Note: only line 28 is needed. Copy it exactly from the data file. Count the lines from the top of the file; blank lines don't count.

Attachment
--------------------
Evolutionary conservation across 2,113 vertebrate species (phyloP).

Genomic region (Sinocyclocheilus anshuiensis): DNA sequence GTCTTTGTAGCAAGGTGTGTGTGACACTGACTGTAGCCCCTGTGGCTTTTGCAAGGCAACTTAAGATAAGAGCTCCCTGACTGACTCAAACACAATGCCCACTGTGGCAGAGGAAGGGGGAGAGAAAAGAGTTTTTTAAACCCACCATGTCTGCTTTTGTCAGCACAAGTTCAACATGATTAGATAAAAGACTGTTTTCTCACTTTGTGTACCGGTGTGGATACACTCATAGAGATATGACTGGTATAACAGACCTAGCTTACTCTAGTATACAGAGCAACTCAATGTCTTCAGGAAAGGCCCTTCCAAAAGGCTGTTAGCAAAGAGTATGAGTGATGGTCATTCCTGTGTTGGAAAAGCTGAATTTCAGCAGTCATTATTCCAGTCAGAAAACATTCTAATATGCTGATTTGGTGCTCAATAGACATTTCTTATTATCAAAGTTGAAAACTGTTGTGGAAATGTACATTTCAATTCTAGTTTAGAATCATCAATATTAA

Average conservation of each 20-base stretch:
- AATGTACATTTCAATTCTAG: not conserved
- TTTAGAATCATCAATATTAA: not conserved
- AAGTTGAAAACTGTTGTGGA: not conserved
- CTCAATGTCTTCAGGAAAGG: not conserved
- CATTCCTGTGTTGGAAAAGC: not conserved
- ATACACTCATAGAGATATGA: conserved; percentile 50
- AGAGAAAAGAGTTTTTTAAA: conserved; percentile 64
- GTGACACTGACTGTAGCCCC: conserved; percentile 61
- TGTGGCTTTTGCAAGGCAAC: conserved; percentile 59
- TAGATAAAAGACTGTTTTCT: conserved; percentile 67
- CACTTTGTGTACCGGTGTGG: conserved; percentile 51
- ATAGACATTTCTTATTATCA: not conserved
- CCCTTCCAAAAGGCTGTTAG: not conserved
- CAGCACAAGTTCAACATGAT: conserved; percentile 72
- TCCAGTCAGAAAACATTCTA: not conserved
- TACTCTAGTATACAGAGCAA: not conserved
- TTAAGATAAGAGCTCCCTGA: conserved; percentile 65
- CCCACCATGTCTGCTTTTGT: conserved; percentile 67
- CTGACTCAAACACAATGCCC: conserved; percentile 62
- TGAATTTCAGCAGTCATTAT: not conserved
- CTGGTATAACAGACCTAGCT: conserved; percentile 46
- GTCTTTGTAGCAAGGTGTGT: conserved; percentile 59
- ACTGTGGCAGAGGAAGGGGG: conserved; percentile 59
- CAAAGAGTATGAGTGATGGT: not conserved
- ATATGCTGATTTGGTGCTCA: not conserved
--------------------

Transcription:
- ATATGCTGATTTGGTGCTCA: not conserved